2013 SFIFF: Twenty Feet From Stardom & The King of Summer

By @BJ_Boo
2013 SFIFF: Twenty Feet From Stardom & The King of Summer

Twenty Feet From Stardom

Twenty Feet From Stardom movie

If you’re a music fan, names like Tata Vega, Merry Clayton, and Darlene Love should be familiar to you, but chances are they aren’t. That’s because these ladies—powerhouse singers and masters of their craft—have spent their entire careers in the background, literally and figuratively, as underappreciated background singers. Director Morgan Neville plucks the gifted ladies from their usual wingwoman positions and gives them their own stage to shine on, in Twenty Feet From Stardom.

You could say that, at one time, background singers were the backbone of pop music. However, they seldom received the credit they deserved. They sang the unforgettable hooks to classic songs and got no credit, while the lead singer preened and pranced on the track and on stage. Darlene Love, a legendary background singer, was a victim of a nasty form of this musical hierarchy. She sang lead vocals on the Phil Spector hit ‘He’s a Rebel’ with her group, The Blossoms, but the song was released as a Crystals (one of Spector’s girl groups) song. Love’s name was nowhere to be found on the record.

Neville captures the undervalued vocalists exhibiting their colossal power in awe-inspiring studio session segments, but most notably, showcases their heartwarming personalities. To watch Darlene love reunite with The Blossoms after years apart and see the youth in their eyes sparkle as they reminisce makes the heart swell. Twenty Feet From Stardom will likely change the way you listen to music, which is priceless.


The Kings of Summer

The Kings of Summer movie

Three teenage friends (Nick Robinson, Gabriel Basso, Moises Arias), feeling suffocated by their overbearing parents, decide to build a house of their own out in the woods where their parents can never bother them again. After building their DIY bro-shack, they throw sharp objects at things, jump off of things, hit things with sticks, and live off the land (and, occasionally, a nearby Boston Market.) They’re living the dream. Then, they invite girls over. So much for the dream! Damn you, hormones!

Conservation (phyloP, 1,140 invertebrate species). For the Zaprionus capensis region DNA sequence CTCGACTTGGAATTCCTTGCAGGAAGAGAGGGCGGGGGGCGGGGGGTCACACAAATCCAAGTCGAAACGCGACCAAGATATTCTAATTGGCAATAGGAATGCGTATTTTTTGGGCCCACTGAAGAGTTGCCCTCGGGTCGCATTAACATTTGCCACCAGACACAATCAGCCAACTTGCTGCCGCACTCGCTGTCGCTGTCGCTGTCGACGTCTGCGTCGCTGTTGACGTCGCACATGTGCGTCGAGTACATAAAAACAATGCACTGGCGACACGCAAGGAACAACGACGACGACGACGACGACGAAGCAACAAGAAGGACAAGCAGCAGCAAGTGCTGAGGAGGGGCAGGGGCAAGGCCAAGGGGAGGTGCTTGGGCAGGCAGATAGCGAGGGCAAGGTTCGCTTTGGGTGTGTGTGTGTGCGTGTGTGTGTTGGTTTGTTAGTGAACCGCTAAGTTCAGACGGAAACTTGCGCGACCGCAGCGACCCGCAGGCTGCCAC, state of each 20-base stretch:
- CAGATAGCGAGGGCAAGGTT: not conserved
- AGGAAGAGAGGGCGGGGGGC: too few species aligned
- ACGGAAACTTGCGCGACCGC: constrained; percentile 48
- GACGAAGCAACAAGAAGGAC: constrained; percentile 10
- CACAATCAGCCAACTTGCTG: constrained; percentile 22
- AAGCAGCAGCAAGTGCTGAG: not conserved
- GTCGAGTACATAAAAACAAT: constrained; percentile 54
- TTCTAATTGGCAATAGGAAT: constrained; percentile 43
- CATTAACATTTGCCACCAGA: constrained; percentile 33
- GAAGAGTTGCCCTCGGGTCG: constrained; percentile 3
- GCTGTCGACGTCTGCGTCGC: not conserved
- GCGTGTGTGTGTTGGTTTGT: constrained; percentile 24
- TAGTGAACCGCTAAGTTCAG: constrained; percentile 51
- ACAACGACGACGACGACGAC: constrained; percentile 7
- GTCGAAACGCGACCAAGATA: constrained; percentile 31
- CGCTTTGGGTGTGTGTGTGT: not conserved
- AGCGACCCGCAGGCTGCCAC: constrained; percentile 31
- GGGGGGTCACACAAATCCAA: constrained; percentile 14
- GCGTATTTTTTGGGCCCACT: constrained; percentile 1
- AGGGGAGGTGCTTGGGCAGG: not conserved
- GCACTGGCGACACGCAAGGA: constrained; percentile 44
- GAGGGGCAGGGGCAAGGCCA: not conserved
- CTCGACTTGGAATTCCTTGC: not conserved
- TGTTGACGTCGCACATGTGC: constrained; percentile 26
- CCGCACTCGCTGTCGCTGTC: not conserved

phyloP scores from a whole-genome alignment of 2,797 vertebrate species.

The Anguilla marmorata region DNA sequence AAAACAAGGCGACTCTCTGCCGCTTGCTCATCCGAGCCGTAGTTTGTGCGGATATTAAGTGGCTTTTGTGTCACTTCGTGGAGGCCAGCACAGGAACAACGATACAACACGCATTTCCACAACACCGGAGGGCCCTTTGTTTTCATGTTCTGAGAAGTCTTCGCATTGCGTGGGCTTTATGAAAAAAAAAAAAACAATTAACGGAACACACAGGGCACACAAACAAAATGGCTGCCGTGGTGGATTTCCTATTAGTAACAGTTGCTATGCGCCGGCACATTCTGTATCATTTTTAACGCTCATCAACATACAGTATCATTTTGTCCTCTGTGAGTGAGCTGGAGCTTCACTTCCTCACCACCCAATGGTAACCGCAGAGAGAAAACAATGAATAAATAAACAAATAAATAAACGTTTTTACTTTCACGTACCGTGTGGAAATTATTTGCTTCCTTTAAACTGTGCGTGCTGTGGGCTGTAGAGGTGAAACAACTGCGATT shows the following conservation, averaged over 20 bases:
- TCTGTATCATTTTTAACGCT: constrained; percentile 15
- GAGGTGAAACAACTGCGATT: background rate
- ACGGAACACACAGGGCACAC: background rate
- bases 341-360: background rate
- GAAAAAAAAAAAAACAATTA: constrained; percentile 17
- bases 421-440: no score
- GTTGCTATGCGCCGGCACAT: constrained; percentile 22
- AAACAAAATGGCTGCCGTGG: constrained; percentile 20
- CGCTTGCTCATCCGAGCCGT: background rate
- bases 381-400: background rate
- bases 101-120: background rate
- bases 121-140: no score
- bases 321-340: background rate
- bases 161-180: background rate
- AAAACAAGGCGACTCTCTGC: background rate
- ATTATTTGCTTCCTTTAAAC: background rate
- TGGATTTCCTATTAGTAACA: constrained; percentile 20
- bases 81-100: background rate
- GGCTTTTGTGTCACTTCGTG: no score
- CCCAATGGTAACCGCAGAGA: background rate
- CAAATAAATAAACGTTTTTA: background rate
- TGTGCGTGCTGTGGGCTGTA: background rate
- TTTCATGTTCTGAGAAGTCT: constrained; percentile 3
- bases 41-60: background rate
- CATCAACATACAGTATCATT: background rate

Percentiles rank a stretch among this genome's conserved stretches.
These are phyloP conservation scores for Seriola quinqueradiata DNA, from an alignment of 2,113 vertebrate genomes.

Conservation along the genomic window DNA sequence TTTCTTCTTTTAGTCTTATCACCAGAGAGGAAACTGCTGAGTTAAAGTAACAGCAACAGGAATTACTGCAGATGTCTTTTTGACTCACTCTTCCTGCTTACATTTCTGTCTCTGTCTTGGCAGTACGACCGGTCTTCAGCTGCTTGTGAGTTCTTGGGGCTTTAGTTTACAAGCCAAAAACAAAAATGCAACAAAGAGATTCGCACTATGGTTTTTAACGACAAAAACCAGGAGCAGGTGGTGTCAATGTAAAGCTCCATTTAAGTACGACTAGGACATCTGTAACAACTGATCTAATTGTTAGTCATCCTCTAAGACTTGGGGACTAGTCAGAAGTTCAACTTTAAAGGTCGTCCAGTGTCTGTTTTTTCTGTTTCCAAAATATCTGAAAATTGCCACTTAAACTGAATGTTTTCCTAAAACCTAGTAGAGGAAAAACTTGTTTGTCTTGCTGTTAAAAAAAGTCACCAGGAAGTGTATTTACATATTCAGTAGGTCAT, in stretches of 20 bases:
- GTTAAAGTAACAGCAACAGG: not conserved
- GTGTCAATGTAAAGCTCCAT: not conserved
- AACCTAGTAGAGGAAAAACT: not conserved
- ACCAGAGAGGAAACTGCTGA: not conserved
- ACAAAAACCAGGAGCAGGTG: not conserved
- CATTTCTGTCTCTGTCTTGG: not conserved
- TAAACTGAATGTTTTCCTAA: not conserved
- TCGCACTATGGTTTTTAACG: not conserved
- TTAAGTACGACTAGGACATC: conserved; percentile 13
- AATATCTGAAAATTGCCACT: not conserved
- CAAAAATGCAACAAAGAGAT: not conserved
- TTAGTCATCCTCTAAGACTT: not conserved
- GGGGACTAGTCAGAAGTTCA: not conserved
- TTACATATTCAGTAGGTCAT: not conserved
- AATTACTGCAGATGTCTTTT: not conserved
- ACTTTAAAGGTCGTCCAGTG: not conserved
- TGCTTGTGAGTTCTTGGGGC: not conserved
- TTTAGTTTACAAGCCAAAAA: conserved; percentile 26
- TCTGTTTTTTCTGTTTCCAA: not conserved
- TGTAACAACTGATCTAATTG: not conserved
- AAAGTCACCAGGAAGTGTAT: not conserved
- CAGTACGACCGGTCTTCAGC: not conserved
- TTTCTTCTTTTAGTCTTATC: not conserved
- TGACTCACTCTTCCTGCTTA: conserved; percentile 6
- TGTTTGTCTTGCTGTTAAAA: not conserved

The plot offers nothing new, nothing exciting to latch on to. This year alone, I’ve seen at least four coming-of-age stories of teenagers in revolt. The good news is, The Kings of Summer is the cream of the crop. Though the story is old hat, the sharp writing and uproariously funny cast make it feel new again, and every scene feels fresh. I rarely find movies about kids to be genuinely funny (they’re usually full of corny-cute gags), but The Kings of Summer has an intelligent, razor-sharp wit and embraces the bizarre with such fearlessness that it had me laughing every step of the way.

What’s impressive about the film’s comedic success is that its stars are relative newcomers to the game, yet deliver their lines with skill beyond their years. This is apparent in scenes where Robinson, the Bueller of the trio, hangs beat for beat, quip for quip with the seasoned Nick Offerman, who plays his wise-ass, bully father. Their scenes are the funniest in the film, and it’s impressive to see such a young talent excel with such maturity. The film is surprisingly gorgeous, with Malick-ian nature shots scattered throughout, which can feel a little out of place at times.

Stay tuned to Way Too Indie for our full review and an interview with the cast.

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  • Reilly Tillman

    7.8? What the hell kind of rating is that? You couldn’t make it an even 8??

  • The scoring scale that we use includes tenths. Just something we have always done and allows us to be very specific in our ratings.

  • Bernard Boo

    Hi Reilly, thanks for reading. Personally, I view the number rating as the least important part of my critique. It basically functions as a summation of my thoughts on the film, to further clarify my opinion. The real substance–the important stuff–is in the article itself, and my hope is always that our readers are left with a sense of how I felt about the movie, not just what number I attached to it.